Saturday, December 17, 2005

Defining Victory ... Down

Bush, on TV, Says Iraq Vote Won't End Violence
President Bush acknowledged that the elections in Iraq were "not going to stop violence" there, and that "we're behind" on the training of capable Iraqi police forces.

"I think if we have a policy of zero violence, it won't be met," Mr. Bush said in the PBS interview.

Asked if defining victory in terms that allowed violence to continue was an unusual definition of winning wars, he answered, "Yes."

"The elections won't say, O.K., the security situation has, you know, changed dramatically, because there are still people out there that are going to try to affect the political outcome, the political debate, with violence," he said.

"More Iraqis are in the lead on operations, more territory is controlled by the Iraqis," he said. "However, as General Casey said, we're behind when it comes to training the police forces, and one of the real challenges is to make sure that the police force does not become a haven for militia" controlled by political parties. Gen. George W. Casey Jr. of the Army is the American commander in Iraq.

"I think if we have a policy of zero violence, it won't be met," Mr. Bush said in the PBS interview.

Asked if defining victory in terms that allowed violence to continue was an unusual definition of winning wars, he answered, "Yes."

Published: December 18, 2005

WASHINGTON, Dec. 17 - The Fourth Infantry Division returns to Iraq next month for a complex, yearlong tour that illustrates the risks and goals of the American military's postelection mission across Iraq.

The more than 20,000 troops in the division, about 15 percent of the 138,000-strong American commitment scheduled to remain in Iraq at least through the early part of the year, will be responsible for security across a swath of central and south-central Iraq that is much larger than previous commands have tried to cover there.
So remember … War is Peace, Ignorance is Strength…


The expanded mission includes more than a hope, but a requirement, that Iraqi security forces take over the security mission in larger areas of their own country. The planning is also driven by a cold reality that many of the allied troops - including Ukraine, Bulgaria, Italy and possibly even Poland - seem likely to leave Iraq over coming months.

So, like American troops all across Iraq, the Fourth Infantry Division, from its headquarters in Baghdad, will have no choice but to rely on increasing numbers of Iraqi troops, testing as never before the American and Iraqi forces - and the new government to be assembled after Thursday's vote.

The Americans are planning to turn over bases to Iraqis, and more significantly plan to turn over a much larger share of the battle space to Iraqis, with the goal to minimize a visible American presence that alienates many Iraqis and provides a target for the insurgency. When possible, the American military will remain in a stand-back role, available to rush in if Iraqi forces need assistance.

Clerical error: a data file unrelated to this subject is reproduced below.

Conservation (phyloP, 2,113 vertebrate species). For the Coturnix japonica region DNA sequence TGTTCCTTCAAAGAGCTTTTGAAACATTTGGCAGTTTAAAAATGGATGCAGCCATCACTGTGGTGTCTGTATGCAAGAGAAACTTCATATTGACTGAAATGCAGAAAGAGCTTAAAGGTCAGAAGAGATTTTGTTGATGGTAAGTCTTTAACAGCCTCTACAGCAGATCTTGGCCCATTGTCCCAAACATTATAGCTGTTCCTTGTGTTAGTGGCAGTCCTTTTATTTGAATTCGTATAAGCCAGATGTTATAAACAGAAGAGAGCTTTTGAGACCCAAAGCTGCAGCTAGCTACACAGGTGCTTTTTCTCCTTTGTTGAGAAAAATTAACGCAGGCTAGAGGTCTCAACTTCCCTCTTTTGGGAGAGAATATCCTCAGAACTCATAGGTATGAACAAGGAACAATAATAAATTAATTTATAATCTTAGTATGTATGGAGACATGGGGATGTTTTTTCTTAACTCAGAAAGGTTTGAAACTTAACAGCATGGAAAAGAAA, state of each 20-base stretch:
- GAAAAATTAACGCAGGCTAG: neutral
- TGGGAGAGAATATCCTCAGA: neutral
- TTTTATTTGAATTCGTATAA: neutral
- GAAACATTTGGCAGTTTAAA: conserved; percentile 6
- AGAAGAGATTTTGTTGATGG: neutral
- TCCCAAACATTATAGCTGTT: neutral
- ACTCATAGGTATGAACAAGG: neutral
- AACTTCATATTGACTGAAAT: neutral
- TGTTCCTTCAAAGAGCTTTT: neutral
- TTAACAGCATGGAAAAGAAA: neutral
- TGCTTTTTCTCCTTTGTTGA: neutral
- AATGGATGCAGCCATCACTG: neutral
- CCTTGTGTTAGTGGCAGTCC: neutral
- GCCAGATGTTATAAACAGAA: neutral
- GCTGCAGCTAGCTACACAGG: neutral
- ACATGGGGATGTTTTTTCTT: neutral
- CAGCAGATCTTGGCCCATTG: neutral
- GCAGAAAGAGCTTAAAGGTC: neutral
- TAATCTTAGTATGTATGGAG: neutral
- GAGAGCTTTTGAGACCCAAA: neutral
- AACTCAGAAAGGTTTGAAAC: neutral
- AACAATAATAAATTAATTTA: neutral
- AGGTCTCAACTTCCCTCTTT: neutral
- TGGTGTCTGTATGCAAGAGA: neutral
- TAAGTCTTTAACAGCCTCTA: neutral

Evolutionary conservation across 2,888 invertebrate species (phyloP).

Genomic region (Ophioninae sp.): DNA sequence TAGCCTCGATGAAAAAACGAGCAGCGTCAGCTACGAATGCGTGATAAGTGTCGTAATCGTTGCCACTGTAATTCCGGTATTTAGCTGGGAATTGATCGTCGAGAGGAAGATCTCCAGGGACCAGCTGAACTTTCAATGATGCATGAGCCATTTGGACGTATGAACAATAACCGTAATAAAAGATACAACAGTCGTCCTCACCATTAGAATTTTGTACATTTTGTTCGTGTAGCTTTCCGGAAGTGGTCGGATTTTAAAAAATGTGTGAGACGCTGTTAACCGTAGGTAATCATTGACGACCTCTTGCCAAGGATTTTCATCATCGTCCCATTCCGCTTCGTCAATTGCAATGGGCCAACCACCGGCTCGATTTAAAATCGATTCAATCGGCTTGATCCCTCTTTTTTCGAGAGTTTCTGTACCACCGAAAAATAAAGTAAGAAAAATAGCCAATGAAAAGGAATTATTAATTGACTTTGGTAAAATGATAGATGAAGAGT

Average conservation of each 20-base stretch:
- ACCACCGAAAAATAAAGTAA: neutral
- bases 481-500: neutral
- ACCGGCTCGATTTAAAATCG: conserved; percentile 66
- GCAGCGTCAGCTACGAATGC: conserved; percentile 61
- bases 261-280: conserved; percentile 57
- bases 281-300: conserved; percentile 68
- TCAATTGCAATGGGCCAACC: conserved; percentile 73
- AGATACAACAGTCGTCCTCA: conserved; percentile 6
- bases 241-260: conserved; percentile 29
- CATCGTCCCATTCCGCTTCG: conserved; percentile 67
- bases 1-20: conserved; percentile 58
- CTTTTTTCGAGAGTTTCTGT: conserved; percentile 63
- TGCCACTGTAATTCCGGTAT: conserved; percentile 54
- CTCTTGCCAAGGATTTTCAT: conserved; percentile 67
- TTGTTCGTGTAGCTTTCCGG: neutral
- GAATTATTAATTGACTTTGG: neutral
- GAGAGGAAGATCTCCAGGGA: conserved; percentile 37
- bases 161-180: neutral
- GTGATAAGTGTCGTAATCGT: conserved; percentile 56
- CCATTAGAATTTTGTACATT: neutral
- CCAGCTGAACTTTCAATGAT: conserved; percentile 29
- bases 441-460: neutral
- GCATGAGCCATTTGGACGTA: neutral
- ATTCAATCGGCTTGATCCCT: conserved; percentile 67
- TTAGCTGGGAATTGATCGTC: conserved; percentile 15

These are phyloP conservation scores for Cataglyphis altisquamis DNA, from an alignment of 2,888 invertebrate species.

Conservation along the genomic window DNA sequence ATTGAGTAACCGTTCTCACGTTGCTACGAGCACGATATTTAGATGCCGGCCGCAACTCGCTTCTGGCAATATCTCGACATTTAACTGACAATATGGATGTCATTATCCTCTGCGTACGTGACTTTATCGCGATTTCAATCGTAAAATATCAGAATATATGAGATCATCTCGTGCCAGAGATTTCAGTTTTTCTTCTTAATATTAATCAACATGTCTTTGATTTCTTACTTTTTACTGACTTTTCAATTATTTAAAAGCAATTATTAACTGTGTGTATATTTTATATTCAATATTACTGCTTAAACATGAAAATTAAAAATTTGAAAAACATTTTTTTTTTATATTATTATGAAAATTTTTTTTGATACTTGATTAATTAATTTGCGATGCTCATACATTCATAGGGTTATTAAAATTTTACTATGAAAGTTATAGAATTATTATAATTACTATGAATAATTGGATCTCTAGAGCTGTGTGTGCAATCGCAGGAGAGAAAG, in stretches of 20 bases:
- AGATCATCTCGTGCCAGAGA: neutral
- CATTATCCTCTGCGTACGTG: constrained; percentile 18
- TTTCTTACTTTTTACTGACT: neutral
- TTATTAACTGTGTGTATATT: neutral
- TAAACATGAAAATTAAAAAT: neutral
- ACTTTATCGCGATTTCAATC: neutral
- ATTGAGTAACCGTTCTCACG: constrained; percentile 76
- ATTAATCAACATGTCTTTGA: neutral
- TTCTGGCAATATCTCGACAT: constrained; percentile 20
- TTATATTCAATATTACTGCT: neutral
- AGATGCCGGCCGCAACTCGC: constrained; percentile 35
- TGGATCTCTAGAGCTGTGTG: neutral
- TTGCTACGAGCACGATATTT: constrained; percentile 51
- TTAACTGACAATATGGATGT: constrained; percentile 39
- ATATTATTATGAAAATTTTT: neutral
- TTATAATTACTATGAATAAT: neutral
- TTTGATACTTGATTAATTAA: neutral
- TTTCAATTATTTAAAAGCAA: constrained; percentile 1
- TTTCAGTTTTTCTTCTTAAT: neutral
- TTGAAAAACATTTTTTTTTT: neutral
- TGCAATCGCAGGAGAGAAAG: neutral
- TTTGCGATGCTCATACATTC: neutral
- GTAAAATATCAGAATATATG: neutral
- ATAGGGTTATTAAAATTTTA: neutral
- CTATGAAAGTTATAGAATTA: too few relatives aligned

American commanders make it no secret that the coming Iraqi government, with its sovereign stature and a full, four-year tenure, means they will be operating in new political terrain. Mounting pressures in the United States - and a new Iraqi government all but certain to assert its authority in coming months - will require that the American military demonstrate some kind of success and then withdraw as many troops as quickly and as safely as possible.

The goal is to make Iraqi patrols the norm, with stability no longer dependent on the large foreign force that has so constantly enraged Iraqis. That goal has become every bit as important as quelling the insurgency, if not more so. The new mission for the Fourth Infantry Division is planned around that new goal.

"It is very much a laboratory for the overall mission, linked not just to the development of the Iraqi armed forces but to efforts to make the special security forces act like national police forces," and not loyal only to local religious or ethnic leaders, said Anthony H. Cordesman, a military specialist with the Center for Strategic and International Studies in Washington.

"How much of the battle space can the Iraqi forces take over, and who is actually doing the fighting - those are the key measurements," Mr. Cordesman said.

"The measure cannot be the elimination of the insurgency, as desirable as that would be," he said. "You cannot eliminate all of the bombings."

In a strong indication of the tenor of the coming months, several of the incoming commanders are also returning veterans of the Iraq mission, and come from a school of thought that balances both the rebuilding of Iraq's economy and civil institutions and the contest of arms against the insurgents.

Still, the American reliance on overwhelming firepower will remain central.”
con·cept: Defining Victory ... Down